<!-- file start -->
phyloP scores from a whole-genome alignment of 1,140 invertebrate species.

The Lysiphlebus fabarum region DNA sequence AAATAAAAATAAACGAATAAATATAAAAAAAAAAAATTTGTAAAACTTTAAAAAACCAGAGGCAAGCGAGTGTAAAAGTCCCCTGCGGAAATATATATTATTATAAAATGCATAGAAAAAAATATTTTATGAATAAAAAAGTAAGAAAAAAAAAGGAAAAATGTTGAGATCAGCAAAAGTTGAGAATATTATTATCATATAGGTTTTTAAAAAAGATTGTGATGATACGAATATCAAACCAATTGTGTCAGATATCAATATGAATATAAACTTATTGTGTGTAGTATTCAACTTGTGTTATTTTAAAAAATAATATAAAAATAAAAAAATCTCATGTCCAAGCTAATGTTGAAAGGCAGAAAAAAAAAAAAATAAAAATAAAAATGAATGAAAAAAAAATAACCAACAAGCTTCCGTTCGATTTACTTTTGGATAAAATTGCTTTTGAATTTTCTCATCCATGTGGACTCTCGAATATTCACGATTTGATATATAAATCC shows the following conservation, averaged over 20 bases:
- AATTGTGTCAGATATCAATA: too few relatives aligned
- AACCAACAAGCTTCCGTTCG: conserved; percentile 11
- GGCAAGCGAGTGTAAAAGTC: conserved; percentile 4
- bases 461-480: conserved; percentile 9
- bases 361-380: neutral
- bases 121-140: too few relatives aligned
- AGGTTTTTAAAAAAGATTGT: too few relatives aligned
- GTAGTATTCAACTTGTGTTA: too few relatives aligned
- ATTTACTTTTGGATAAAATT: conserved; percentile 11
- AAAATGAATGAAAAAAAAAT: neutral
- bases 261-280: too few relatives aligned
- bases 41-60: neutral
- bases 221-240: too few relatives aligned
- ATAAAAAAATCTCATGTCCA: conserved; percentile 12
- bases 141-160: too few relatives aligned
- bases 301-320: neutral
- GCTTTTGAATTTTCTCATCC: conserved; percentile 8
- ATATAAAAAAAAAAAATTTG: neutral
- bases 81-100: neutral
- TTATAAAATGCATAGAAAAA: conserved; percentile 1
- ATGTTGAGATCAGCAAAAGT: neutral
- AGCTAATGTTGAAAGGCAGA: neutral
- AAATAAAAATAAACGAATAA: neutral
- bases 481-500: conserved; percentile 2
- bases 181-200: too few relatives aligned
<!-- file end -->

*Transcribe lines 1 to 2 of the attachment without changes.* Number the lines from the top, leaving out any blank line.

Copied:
phyloP scores from a whole-genome alignment of 1,140 invertebrate species.

The Lysiphlebus fabarum region DNA sequence AAATAAAAATAAACGAATAAATATAAAAAAAAAAAATTTGTAAAACTTTAAAAAACCAGAGGCAAGCGAGTGTAAAAGTCCCCTGCGGAAATATATATTATTATAAAATGCATAGAAAAAAATATTTTATGAATAAAAAAGTAAGAAAAAAAAAGGAAAAATGTTGAGATCAGCAAAAGTTGAGAATATTATTATCATATAGGTTTTTAAAAAAGATTGTGATGATACGAATATCAAACCAATTGTGTCAGATATCAATATGAATATAAACTTATTGTGTGTAGTATTCAACTTGTGTTATTTTAAAAAATAATATAAAAATAAAAAAATCTCATGTCCAAGCTAATGTTGAAAGGCAGAAAAAAAAAAAAATAAAAATAAAAATGAATGAAAAAAAAATAACCAACAAGCTTCCGTTCGATTTACTTTTGGATAAAATTGCTTTTGAATTTTCTCATCCATGTGGACTCTCGAATATTCACGATTTGATATATAAATCC shows the following conservation, averaged over 20 bases: